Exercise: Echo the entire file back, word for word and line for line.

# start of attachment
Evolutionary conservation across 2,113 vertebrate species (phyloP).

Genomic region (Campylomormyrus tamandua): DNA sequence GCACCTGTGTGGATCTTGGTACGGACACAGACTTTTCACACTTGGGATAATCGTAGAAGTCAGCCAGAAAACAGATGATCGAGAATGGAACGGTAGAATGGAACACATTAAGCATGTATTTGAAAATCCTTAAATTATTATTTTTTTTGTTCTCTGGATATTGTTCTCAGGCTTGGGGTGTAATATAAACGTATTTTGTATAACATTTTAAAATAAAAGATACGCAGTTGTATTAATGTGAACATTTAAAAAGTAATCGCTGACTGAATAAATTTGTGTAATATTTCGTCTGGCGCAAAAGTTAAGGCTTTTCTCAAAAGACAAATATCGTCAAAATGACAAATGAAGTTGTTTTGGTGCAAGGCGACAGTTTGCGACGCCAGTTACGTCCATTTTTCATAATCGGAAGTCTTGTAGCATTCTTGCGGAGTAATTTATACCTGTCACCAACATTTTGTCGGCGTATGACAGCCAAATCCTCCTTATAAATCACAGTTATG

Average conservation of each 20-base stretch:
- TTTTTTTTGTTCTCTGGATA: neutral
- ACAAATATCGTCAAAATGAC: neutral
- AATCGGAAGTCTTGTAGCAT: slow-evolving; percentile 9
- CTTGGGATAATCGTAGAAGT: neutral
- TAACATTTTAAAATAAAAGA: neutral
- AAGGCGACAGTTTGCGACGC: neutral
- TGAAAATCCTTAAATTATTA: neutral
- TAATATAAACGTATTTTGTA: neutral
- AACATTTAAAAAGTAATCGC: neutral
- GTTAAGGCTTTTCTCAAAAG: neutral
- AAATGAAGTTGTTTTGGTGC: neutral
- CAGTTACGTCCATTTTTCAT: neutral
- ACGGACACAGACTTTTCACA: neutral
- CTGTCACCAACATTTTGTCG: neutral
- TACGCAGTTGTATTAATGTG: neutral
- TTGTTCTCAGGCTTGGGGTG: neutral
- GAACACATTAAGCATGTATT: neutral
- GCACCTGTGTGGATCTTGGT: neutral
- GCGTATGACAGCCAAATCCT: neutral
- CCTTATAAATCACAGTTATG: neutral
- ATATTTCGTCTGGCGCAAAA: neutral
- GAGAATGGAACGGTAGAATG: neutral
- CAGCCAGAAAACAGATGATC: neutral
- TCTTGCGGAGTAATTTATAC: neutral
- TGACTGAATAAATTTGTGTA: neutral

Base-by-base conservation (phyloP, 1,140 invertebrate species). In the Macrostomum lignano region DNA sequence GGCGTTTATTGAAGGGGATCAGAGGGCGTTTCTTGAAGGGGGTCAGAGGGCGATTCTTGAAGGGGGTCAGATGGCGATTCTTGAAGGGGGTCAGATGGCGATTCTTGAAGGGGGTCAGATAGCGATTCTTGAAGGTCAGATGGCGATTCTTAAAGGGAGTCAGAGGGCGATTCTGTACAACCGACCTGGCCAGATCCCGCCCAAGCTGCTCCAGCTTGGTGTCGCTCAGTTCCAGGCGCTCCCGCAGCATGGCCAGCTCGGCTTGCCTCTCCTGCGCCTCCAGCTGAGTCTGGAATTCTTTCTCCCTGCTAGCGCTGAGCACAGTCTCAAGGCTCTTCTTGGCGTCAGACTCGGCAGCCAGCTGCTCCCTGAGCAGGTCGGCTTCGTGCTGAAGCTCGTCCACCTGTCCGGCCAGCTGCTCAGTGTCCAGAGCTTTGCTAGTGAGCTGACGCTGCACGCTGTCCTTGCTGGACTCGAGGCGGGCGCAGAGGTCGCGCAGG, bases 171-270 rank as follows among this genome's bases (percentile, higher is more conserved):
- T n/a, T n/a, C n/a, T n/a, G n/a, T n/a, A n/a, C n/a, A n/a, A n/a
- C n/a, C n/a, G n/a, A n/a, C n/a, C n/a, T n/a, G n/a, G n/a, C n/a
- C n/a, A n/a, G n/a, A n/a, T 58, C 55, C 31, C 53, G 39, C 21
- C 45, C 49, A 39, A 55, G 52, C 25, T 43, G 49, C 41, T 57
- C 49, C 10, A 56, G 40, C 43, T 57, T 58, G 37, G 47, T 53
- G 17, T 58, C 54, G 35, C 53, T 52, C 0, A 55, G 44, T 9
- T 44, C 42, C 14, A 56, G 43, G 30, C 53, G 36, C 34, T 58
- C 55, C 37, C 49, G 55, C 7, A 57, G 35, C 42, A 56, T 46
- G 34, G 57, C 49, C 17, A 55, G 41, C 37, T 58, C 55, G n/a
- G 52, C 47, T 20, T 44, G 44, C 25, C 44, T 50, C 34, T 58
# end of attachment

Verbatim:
Evolutionary conservation across 2,113 vertebrate species (phyloP).

Genomic region (Campylomormyrus tamandua): DNA sequence GCACCTGTGTGGATCTTGGTACGGACACAGACTTTTCACACTTGGGATAATCGTAGAAGTCAGCCAGAAAACAGATGATCGAGAATGGAACGGTAGAATGGAACACATTAAGCATGTATTTGAAAATCCTTAAATTATTATTTTTTTTGTTCTCTGGATATTGTTCTCAGGCTTGGGGTGTAATATAAACGTATTTTGTATAACATTTTAAAATAAAAGATACGCAGTTGTATTAATGTGAACATTTAAAAAGTAATCGCTGACTGAATAAATTTGTGTAATATTTCGTCTGGCGCAAAAGTTAAGGCTTTTCTCAAAAGACAAATATCGTCAAAATGACAAATGAAGTTGTTTTGGTGCAAGGCGACAGTTTGCGACGCCAGTTACGTCCATTTTTCATAATCGGAAGTCTTGTAGCATTCTTGCGGAGTAATTTATACCTGTCACCAACATTTTGTCGGCGTATGACAGCCAAATCCTCCTTATAAATCACAGTTATG

Average conservation of each 20-base stretch:
- TTTTTTTTGTTCTCTGGATA: neutral
- ACAAATATCGTCAAAATGAC: neutral
- AATCGGAAGTCTTGTAGCAT: slow-evolving; percentile 9
- CTTGGGATAATCGTAGAAGT: neutral
- TAACATTTTAAAATAAAAGA: neutral
- AAGGCGACAGTTTGCGACGC: neutral
- TGAAAATCCTTAAATTATTA: neutral
- TAATATAAACGTATTTTGTA: neutral
- AACATTTAAAAAGTAATCGC: neutral
- GTTAAGGCTTTTCTCAAAAG: neutral
- AAATGAAGTTGTTTTGGTGC: neutral
- CAGTTACGTCCATTTTTCAT: neutral
- ACGGACACAGACTTTTCACA: neutral
- CTGTCACCAACATTTTGTCG: neutral
- TACGCAGTTGTATTAATGTG: neutral
- TTGTTCTCAGGCTTGGGGTG: neutral
- GAACACATTAAGCATGTATT: neutral
- GCACCTGTGTGGATCTTGGT: neutral
- GCGTATGACAGCCAAATCCT: neutral
- CCTTATAAATCACAGTTATG: neutral
- ATATTTCGTCTGGCGCAAAA: neutral
- GAGAATGGAACGGTAGAATG: neutral
- CAGCCAGAAAACAGATGATC: neutral
- TCTTGCGGAGTAATTTATAC: neutral
- TGACTGAATAAATTTGTGTA: neutral

Base-by-base conservation (phyloP, 1,140 invertebrate species). In the Macrostomum lignano region DNA sequence GGCGTTTATTGAAGGGGATCAGAGGGCGTTTCTTGAAGGGGGTCAGAGGGCGATTCTTGAAGGGGGTCAGATGGCGATTCTTGAAGGGGGTCAGATGGCGATTCTTGAAGGGGGTCAGATAGCGATTCTTGAAGGTCAGATGGCGATTCTTAAAGGGAGTCAGAGGGCGATTCTGTACAACCGACCTGGCCAGATCCCGCCCAAGCTGCTCCAGCTTGGTGTCGCTCAGTTCCAGGCGCTCCCGCAGCATGGCCAGCTCGGCTTGCCTCTCCTGCGCCTCCAGCTGAGTCTGGAATTCTTTCTCCCTGCTAGCGCTGAGCACAGTCTCAAGGCTCTTCTTGGCGTCAGACTCGGCAGCCAGCTGCTCCCTGAGCAGGTCGGCTTCGTGCTGAAGCTCGTCCACCTGTCCGGCCAGCTGCTCAGTGTCCAGAGCTTTGCTAGTGAGCTGACGCTGCACGCTGTCCTTGCTGGACTCGAGGCGGGCGCAGAGGTCGCGCAGG, bases 171-270 rank as follows among this genome's bases (percentile, higher is more conserved):
- T n/a, T n/a, C n/a, T n/a, G n/a, T n/a, A n/a, C n/a, A n/a, A n/a
- C n/a, C n/a, G n/a, A n/a, C n/a, C n/a, T n/a, G n/a, G n/a, C n/a
- C n/a, A n/a, G n/a, A n/a, T 58, C 55, C 31, C 53, G 39, C 21
- C 45, C 49, A 39, A 55, G 52, C 25, T 43, G 49, C 41, T 57
- C 49, C 10, A 56, G 40, C 43, T 57, T 58, G 37, G 47, T 53
- G 17, T 58, C 54, G 35, C 53, T 52, C 0, A 55, G 44, T 9
- T 44, C 42, C 14, A 56, G 43, G 30, C 53, G 36, C 34, T 58
- C 55, C 37, C 49, G 55, C 7, A 57, G 35, C 42, A 56, T 46
- G 34, G 57, C 49, C 17, A 55, G 41, C 37, T 58, C 55, G n/a
- G 52, C 47, T 20, T 44, G 44, C 25, C 44, T 50, C 34, T 58